Many companies use the idea of the Net Promoter Score asking the “Ultimate Question” to measure their customer service. This question asks, “on a scale of 1-10 how likely would you be to recommend us to your friend or colleague?” The system’s not perfect, but there is beauty in its simplicity. The best information comes from taking a deeper look at what the “promoters (those who would recommend) say vs. the “detractors (those who would not).”

Try ending your meetings with a simple question

Would you recommend this meeting to a friend?

or variations on the theme…

Was this meeting a good use of your time?

Will you be more effective as a result of this meeting?

Do You Have Meeting Promoters or Detractors?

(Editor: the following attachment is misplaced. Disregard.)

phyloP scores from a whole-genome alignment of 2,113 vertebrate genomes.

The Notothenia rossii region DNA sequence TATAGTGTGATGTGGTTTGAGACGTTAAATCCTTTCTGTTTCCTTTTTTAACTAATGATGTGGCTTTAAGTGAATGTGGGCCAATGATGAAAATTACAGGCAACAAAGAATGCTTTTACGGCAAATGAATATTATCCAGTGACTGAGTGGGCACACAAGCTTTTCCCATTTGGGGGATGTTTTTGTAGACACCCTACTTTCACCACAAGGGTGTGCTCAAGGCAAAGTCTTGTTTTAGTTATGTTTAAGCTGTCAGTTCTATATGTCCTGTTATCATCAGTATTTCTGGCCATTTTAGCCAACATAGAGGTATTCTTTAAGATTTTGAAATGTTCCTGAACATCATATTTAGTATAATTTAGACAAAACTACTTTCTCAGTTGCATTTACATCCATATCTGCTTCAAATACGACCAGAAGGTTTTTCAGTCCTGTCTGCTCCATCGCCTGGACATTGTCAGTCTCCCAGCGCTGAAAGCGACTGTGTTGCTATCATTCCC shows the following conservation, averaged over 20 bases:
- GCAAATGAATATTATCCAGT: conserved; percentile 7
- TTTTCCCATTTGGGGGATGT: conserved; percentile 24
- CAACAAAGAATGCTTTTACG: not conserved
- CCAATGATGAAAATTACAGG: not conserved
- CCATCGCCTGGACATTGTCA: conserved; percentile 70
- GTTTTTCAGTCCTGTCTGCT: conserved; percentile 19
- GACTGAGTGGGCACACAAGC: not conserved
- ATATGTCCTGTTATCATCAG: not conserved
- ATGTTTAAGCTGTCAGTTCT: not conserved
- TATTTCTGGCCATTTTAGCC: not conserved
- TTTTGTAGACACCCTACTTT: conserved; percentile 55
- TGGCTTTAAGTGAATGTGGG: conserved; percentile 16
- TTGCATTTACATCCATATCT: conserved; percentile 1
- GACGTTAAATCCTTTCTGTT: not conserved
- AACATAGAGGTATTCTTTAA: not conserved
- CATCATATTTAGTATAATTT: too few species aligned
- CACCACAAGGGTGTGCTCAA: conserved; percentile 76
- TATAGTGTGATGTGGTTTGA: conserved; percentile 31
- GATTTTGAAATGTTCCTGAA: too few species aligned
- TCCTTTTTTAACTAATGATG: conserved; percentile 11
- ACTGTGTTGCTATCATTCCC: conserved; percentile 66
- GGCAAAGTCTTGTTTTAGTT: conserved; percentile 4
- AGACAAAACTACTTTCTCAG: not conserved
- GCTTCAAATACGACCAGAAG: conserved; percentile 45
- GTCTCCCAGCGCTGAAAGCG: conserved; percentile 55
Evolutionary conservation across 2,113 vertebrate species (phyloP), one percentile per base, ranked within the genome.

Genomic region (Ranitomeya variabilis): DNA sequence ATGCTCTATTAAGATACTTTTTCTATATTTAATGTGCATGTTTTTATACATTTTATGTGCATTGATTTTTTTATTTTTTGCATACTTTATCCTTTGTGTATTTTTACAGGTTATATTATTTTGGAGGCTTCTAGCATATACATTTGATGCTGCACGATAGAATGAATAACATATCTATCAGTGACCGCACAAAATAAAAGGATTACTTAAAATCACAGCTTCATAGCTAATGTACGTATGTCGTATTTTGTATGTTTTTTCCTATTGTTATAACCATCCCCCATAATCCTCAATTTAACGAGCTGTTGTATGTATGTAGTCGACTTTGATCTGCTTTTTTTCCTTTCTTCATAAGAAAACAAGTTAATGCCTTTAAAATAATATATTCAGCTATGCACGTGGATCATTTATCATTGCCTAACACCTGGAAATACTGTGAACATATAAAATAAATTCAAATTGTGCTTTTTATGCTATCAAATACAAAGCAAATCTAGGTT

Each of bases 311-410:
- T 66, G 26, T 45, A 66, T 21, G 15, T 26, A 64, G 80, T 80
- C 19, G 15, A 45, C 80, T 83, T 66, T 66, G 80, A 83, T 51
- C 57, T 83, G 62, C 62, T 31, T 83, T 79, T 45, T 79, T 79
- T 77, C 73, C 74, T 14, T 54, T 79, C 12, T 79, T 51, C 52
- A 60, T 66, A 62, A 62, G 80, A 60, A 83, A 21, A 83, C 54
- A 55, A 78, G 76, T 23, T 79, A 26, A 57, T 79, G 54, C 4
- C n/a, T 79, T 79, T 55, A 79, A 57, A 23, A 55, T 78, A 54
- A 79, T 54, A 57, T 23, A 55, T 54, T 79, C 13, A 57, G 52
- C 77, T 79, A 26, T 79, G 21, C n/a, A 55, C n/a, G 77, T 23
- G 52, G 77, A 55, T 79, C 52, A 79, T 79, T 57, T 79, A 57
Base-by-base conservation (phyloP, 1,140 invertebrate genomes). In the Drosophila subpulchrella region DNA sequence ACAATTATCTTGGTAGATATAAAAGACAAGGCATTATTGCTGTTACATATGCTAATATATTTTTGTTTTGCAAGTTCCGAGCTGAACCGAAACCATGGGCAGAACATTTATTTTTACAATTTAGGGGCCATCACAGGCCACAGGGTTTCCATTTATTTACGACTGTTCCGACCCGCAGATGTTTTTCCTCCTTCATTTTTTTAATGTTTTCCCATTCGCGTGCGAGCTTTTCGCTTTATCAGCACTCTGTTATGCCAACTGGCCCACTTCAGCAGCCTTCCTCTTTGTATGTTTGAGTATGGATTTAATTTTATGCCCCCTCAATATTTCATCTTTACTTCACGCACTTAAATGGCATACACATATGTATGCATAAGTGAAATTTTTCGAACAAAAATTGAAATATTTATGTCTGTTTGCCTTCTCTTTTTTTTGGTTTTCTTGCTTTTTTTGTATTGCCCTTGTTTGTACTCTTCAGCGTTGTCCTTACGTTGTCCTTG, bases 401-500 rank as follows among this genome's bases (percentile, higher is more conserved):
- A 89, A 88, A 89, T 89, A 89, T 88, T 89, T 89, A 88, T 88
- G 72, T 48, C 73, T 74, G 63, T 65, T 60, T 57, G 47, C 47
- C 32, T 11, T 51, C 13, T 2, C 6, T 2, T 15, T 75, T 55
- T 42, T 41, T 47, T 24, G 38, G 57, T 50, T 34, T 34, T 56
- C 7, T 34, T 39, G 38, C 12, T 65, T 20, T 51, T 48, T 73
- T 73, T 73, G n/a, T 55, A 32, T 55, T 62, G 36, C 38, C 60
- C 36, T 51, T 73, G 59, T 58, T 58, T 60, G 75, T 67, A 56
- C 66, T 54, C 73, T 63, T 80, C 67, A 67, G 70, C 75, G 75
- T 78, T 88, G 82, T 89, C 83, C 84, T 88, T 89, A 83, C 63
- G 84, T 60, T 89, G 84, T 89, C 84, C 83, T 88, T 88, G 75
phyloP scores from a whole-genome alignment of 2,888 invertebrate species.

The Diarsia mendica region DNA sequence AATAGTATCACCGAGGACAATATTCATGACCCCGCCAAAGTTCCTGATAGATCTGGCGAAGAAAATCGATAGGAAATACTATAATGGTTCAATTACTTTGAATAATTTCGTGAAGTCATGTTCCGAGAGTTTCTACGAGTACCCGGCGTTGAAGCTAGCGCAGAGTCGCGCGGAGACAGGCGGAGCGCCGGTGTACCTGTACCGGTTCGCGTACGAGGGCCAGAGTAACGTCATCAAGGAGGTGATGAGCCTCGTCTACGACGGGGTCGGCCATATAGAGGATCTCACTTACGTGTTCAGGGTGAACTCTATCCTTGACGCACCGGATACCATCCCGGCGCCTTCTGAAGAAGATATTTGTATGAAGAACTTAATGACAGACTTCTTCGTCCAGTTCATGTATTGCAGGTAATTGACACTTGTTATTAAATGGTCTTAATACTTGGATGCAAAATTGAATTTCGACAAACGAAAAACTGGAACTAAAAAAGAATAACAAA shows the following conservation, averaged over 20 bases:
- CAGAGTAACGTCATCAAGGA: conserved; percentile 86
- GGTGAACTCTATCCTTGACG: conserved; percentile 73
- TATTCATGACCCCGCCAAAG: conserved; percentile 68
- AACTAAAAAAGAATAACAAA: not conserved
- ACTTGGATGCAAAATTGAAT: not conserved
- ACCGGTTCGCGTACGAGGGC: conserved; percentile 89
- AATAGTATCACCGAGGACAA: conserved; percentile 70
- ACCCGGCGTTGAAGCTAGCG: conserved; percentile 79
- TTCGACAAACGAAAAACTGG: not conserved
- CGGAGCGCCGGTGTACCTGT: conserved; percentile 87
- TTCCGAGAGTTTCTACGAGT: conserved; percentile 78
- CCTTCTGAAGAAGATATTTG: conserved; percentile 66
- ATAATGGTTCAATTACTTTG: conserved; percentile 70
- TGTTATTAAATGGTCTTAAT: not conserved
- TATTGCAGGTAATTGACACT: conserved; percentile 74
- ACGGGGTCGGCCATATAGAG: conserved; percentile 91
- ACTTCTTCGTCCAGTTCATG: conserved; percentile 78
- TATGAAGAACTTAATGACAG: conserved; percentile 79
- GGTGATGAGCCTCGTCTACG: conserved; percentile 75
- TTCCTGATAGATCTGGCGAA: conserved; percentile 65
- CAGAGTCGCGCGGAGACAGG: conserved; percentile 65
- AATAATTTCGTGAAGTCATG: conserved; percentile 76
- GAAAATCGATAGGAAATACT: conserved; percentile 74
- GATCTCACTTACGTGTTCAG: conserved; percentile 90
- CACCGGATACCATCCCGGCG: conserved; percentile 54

Consider the last meeting you facilitated. Would you have more promoters or detractors? What would each of these groups say on their way out the door.

Themes from meeting promoters

“The meeting had a clear purpose and agenda”

“All the right people were there”

“Everyone contributed”

“We stayed right on topic”

“We made lots of decisions”

“I know just what to do next”

Themes from Meeting Detractors

“It was more of a one-way information dump”

“I am not really sure what that meeting was about”

“The right people weren’t there”

“We didn’t stay on topic”

“We didn’t make any decisions”

“We were just there to update our boss”

How do you know your meetings are effective? When is the last time you asked?

PS: You may find this article from Patrick at Hello Focus intriguing. Some interesting stuff about meetings here!